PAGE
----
Table of Contents
- Open Robotics provides pre-built ROS2 packages for multiple platforms, but a number of developers still rely on cross-compilation for different reasons such as:
The development machine does not match the target system.
Tuning the build for specific core architecture (e.g. setting -mcpu=cortex-a53 -mfpu=neon-fp-armv8 when building for Raspberry Pi3).
Targeting a different file systems other than the ones supported by the pre-built images released by Open Robotics.
This document provides you with details on how to cross-compile the ROS2 software stack as well as provide examples for cross-compiling to systems based on the Arm cores.
Cross-compiling simple software (e.g. no dependencies on external libraries) is relatively simple and only requiring a cross-compiler toolchain to be used instead of the native toolchain.
- There are a number of factors which make this process more complex:
The software being built must support the target architecture. Architecture specific code must be properly isolated and enabled during the build according to the target architecture. Examples include assembly code.
All dependencies (e.g. libraries) must be present, either as pre-built packages or also cross-compiled before the target software using them is cross-compiled.
When building software stacks (as opposed to an standalone software) using build tools (e.g. colcon), it is expected from the build tool a mechanism to allow the developer to enable cross-compilation on the underlying build system used by each of software in the stack.
The ROS2 cross-compile tool is under shared ownership of Open Robotics and ROS Tooling Working Group.
It is a Python script that compiles ROS2 source files for supported target architectures using an emulator in a docker container. Detailed design of the tool can be found on ROS2 design. Instructions to use the tool are in the cross_compile package.
If you are using an older version, please follow the legacy tool instructions.
- Although ROS2 is a rich software stack with a number of dependencies, it primarily uses two different types of packages:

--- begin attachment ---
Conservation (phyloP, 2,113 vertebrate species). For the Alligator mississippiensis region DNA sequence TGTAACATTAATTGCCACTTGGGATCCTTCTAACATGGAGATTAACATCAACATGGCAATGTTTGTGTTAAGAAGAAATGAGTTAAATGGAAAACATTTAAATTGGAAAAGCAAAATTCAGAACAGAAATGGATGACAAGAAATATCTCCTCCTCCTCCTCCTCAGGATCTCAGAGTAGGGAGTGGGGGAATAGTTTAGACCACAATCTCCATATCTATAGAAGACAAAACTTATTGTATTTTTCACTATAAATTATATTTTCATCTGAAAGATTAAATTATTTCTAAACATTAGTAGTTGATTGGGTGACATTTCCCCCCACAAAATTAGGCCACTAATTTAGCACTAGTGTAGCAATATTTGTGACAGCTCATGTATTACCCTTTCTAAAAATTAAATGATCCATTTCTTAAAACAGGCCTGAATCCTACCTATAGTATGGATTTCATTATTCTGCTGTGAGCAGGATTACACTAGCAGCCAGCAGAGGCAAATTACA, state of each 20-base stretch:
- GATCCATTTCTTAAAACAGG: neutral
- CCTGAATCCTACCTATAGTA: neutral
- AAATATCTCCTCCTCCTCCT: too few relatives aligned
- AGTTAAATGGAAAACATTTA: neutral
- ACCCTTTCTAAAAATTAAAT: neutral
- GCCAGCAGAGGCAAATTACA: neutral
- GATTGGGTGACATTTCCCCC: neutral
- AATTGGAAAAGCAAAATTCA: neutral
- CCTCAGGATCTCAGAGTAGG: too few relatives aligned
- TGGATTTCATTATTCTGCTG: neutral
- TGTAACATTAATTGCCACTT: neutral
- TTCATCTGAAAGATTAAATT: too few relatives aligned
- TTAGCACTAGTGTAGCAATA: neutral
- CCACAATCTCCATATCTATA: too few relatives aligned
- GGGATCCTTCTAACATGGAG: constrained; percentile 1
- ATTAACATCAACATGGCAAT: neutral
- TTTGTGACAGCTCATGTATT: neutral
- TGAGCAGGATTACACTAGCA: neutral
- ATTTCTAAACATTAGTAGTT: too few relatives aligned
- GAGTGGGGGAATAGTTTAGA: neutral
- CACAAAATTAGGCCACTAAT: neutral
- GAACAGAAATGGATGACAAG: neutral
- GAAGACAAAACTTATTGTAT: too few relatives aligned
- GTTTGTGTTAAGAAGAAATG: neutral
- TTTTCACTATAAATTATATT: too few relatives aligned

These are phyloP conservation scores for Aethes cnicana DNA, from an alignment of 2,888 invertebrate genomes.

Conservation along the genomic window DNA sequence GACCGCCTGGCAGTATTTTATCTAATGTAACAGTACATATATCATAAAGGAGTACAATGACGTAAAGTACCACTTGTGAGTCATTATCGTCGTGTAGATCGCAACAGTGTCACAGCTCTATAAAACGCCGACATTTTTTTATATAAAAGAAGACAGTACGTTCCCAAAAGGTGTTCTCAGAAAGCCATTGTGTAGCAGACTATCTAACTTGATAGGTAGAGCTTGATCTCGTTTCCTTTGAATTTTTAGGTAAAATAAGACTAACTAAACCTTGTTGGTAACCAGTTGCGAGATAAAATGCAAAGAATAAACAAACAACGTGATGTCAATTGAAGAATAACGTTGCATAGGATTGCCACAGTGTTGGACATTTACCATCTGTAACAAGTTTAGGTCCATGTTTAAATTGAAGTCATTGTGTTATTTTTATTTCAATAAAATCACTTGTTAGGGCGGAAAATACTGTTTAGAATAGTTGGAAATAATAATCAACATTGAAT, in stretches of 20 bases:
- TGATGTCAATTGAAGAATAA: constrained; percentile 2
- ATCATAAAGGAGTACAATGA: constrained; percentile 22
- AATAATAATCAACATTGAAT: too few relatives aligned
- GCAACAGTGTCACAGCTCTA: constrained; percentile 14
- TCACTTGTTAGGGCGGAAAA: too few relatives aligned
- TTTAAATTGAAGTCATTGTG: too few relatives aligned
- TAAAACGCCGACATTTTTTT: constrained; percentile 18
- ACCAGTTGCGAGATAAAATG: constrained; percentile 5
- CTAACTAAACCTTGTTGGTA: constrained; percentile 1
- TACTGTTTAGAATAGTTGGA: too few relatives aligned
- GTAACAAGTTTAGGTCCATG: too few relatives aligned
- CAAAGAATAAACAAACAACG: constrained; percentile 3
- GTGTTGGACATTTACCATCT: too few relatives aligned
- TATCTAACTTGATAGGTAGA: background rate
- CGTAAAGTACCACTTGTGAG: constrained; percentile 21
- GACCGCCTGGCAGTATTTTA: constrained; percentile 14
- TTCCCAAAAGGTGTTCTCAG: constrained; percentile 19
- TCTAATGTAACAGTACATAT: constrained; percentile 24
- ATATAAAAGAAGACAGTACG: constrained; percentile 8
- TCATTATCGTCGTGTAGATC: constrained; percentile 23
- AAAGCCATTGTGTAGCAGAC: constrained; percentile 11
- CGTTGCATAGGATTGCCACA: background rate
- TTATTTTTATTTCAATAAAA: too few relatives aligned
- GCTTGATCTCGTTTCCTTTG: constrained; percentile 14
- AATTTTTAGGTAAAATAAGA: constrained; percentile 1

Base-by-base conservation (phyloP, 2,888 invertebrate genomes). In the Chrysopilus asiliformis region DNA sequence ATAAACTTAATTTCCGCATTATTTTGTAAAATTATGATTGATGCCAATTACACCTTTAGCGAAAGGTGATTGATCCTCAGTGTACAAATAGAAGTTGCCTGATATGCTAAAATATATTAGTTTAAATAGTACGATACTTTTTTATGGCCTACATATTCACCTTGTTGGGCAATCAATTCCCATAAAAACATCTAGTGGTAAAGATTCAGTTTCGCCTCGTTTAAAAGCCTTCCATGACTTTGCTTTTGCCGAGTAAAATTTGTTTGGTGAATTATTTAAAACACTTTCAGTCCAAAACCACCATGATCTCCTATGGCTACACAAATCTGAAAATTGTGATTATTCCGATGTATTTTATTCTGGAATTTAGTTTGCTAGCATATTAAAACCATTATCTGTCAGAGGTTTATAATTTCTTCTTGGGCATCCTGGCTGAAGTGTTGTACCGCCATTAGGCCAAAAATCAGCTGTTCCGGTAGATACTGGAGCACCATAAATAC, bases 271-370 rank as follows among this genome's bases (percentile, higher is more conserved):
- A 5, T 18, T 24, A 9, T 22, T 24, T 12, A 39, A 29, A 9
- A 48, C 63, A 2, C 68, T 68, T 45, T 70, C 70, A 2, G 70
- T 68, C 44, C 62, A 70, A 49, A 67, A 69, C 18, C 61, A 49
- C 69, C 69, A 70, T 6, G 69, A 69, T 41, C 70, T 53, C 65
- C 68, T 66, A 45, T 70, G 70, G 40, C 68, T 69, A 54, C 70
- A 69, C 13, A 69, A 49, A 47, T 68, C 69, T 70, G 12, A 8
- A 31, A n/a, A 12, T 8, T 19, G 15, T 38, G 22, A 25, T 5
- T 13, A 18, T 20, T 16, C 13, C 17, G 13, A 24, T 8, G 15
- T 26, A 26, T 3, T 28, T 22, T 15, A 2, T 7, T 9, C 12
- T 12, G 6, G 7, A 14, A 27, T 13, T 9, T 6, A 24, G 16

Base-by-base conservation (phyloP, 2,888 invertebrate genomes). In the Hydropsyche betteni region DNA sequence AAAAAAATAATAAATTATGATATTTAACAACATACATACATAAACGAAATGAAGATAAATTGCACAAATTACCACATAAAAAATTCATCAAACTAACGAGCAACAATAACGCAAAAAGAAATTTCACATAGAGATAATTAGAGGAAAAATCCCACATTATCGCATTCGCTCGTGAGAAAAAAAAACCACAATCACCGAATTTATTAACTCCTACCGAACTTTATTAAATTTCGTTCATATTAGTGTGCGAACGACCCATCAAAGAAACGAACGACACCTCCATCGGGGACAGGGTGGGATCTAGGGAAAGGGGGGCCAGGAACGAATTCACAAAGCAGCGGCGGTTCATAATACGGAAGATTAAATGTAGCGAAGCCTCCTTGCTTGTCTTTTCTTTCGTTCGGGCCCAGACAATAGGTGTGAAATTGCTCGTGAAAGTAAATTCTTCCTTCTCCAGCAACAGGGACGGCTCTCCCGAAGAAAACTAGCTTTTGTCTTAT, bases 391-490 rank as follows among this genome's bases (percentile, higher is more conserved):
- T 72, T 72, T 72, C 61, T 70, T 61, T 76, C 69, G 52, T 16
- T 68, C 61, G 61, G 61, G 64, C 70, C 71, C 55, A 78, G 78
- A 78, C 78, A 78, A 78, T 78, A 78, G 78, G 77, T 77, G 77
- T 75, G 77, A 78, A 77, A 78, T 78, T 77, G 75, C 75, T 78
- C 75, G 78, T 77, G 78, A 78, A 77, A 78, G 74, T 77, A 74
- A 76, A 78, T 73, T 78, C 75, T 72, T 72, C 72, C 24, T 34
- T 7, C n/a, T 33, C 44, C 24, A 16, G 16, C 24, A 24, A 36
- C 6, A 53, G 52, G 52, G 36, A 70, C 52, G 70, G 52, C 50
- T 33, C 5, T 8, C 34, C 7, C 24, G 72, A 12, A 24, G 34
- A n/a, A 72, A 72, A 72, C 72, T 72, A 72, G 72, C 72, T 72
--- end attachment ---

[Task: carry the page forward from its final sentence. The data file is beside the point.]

Python based software, which requires no cross-compilation.
CMake based software, which provides a mechanism to do cross-compilation.
Furthermore, the ROS2 software stack is built with Colcon which provides a mechanism to forward parameters to the CMake instance used for the individual build of each package/library that is part of the ROS2 distribution.
When building ROS2 natively, the developer is required to download all the dependencies (e.g. Python and other libraries) before compiling the packages that are part of the ROS2 distribution. When cross-compiling, the same approach is required. The developer must first have the target system’s filesystem with all dependencies already installed.
A CMake toolchain-file is a file which defines variables to configure CMake for cross-compilation. The basic entries are:
CMAKE_SYSTEM_NAME: the target platform, e.g.
CMAKE_SYSTEM_PROCESSOR: the target architecture, e.g.
CMAKE_SYSROOT: the path to the target file-system
CMAKE_C_COMPILER: the C cross-compiler, e.g.
CMAKE_CXX_COMPILER: the C++ cross-compiler, e.g.
CMAKE_FIND_ROOT_PATH: an alternative path used by the
find_*command to find the file-system
When cross-compiling ROS2, the following options are required to be set:
CMAKE_FIND_ROOT_PATH: the alternative path used by the
find_*command, use it to specify the path to ROS2
CMAKE_FIND_ROOT_PATH_MODE_*: the search strategy for program,package,library, and include, usually:
NEVER(look on the host-fs),
ONLY(look on sysroot), and
BOTH(look on both sysroot and host-fs)
PYTHON_SOABI: the index name of the python libraries generated by ROS2, e.g.
THREADS_PTHREAD_ARG "0" CACHE STRING "Result from TRY_RUN" FORCE: Force the result of the
TRY_RUNcmd to 0 (success) because binaries can not run on the host system.
The toolchain-file is provided to CMake with the